, Volume 128, Issue 1-3, pp 95-108

Accelerated molecular evolution in Microtus (Rodentia) as assessed via complete mitochondrial genome sequences

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Abstract

Microtus is one of the most taxonomically diverse mammalian genera, including over 60 extant species. These rodents have evolved rapidly, as the genus originated less than 2 million years ago. If these numbers are taken at face value, then an average of 30 microtine speciation events have occurred every million years. One explanation for the rapid rate of cladogenesis in Microtus could be the karyotypic differentiation exhibited across the genus: diploid numbers range from 17 to 64. Despite the striking chromosomal variability within Microtus, phenotypic variation is unremarkable. To determine whether nucleotide substitution rates are also elevated in voles, we sequenced the entire mitochondrial DNA (mtDNA) genome of the Eurasian sibling vole (Microtus rossiaemeridionalis). We compared this genome to another previously sequenced vole mtDNA genome (Microtus kikuchii) and performed pairwise sequence comparisons with the mtDNA genomes of ten additional mammalian genera. We found that microtine mtDNA genomes are evolving more rapidly than any other mammalian lineage we sampled, as gauged by the rate of nucleotide substitution across the entire mtDNA genome as well as at each individual protein-coding gene. Additionally, we compared substitution rates within the cytochrome b gene to seven other rodent genera and found that Microtus mtDNA is evolving fastest. The root cause of accelerated evolution in Microtus remains uncertain, but merits further investigation.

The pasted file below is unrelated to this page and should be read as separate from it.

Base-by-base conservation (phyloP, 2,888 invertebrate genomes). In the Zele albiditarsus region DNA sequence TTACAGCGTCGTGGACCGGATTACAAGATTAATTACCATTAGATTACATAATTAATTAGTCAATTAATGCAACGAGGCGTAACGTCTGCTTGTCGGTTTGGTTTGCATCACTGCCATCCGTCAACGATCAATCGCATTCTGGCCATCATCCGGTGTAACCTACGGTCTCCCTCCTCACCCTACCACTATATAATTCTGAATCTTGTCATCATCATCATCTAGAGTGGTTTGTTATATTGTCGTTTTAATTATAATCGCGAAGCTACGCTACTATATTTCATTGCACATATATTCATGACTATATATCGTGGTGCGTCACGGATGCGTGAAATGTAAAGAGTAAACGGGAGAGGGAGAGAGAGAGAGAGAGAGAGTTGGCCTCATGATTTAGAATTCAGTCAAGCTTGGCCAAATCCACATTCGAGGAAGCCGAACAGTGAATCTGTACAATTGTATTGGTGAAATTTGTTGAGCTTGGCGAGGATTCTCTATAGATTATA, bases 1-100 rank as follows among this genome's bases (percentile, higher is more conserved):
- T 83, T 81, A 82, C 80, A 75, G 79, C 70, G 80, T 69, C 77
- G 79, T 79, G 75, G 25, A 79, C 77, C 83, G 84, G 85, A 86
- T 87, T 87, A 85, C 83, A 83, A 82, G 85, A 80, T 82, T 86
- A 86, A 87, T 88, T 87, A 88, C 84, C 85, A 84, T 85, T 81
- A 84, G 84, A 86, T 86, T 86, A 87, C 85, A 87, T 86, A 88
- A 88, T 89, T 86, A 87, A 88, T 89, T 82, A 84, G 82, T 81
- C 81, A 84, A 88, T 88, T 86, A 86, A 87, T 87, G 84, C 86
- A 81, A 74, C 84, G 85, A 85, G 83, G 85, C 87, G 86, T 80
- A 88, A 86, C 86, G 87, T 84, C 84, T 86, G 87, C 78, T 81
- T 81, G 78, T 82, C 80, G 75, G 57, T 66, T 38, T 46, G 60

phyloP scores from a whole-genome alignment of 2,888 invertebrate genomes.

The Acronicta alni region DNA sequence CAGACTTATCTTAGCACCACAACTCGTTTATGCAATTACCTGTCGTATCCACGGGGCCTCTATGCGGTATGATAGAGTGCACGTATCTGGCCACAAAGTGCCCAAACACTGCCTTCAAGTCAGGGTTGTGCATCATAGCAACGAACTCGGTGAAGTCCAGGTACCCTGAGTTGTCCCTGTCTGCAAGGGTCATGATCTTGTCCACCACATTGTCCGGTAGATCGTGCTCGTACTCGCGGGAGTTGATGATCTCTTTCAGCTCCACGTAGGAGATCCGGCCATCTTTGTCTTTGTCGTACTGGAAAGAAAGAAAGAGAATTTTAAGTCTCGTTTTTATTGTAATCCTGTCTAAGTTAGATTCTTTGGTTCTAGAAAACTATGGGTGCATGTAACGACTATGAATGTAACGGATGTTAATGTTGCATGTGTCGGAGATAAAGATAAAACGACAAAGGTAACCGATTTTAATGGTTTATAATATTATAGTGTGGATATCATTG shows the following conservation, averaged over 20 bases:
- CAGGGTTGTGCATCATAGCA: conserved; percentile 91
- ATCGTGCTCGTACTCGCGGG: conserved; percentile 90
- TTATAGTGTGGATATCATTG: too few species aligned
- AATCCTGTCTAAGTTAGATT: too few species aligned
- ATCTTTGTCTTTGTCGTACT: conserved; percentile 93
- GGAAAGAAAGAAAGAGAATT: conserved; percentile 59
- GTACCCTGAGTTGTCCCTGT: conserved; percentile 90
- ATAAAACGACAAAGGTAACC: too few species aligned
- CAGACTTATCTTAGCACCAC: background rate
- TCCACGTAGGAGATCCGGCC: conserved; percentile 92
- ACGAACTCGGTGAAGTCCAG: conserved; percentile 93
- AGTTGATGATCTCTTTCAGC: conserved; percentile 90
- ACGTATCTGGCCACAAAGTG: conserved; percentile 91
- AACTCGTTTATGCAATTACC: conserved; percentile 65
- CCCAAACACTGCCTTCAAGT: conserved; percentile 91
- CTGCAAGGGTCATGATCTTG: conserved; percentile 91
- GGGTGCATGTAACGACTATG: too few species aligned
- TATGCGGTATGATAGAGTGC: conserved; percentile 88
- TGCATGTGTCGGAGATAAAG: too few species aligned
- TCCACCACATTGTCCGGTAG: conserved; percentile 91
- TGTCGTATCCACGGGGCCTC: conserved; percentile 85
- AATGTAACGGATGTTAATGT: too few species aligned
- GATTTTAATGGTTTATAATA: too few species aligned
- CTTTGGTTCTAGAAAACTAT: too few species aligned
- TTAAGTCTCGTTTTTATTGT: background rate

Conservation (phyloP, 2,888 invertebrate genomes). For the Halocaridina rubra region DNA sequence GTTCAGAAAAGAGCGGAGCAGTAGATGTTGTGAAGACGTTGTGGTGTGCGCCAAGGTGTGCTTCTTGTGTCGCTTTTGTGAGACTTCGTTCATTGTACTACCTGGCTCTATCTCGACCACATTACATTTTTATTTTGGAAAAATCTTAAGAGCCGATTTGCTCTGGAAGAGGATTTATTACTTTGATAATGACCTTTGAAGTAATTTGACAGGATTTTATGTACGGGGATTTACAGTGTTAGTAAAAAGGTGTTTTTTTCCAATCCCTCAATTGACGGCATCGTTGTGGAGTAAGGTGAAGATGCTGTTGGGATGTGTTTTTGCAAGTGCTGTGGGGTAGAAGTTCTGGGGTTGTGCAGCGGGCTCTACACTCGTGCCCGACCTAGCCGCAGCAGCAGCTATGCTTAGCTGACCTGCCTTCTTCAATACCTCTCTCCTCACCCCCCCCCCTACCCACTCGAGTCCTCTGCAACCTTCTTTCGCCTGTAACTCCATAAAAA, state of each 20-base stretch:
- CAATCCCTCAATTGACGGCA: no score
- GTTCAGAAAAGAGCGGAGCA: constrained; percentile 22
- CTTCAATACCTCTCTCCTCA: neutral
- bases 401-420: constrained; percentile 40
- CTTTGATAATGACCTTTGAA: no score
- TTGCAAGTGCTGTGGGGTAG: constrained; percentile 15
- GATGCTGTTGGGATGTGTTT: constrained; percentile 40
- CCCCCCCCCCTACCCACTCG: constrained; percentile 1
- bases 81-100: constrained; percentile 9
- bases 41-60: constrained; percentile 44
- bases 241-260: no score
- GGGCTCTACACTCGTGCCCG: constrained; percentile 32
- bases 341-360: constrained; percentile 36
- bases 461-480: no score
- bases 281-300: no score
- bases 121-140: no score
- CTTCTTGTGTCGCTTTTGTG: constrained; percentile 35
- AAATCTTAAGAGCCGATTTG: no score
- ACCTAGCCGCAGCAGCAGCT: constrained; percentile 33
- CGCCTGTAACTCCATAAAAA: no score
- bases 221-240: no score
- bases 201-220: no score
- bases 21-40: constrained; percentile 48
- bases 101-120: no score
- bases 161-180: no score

The mitochondrial genome sequence from this article has been deposited with the GenBank database under accession number DQ015676.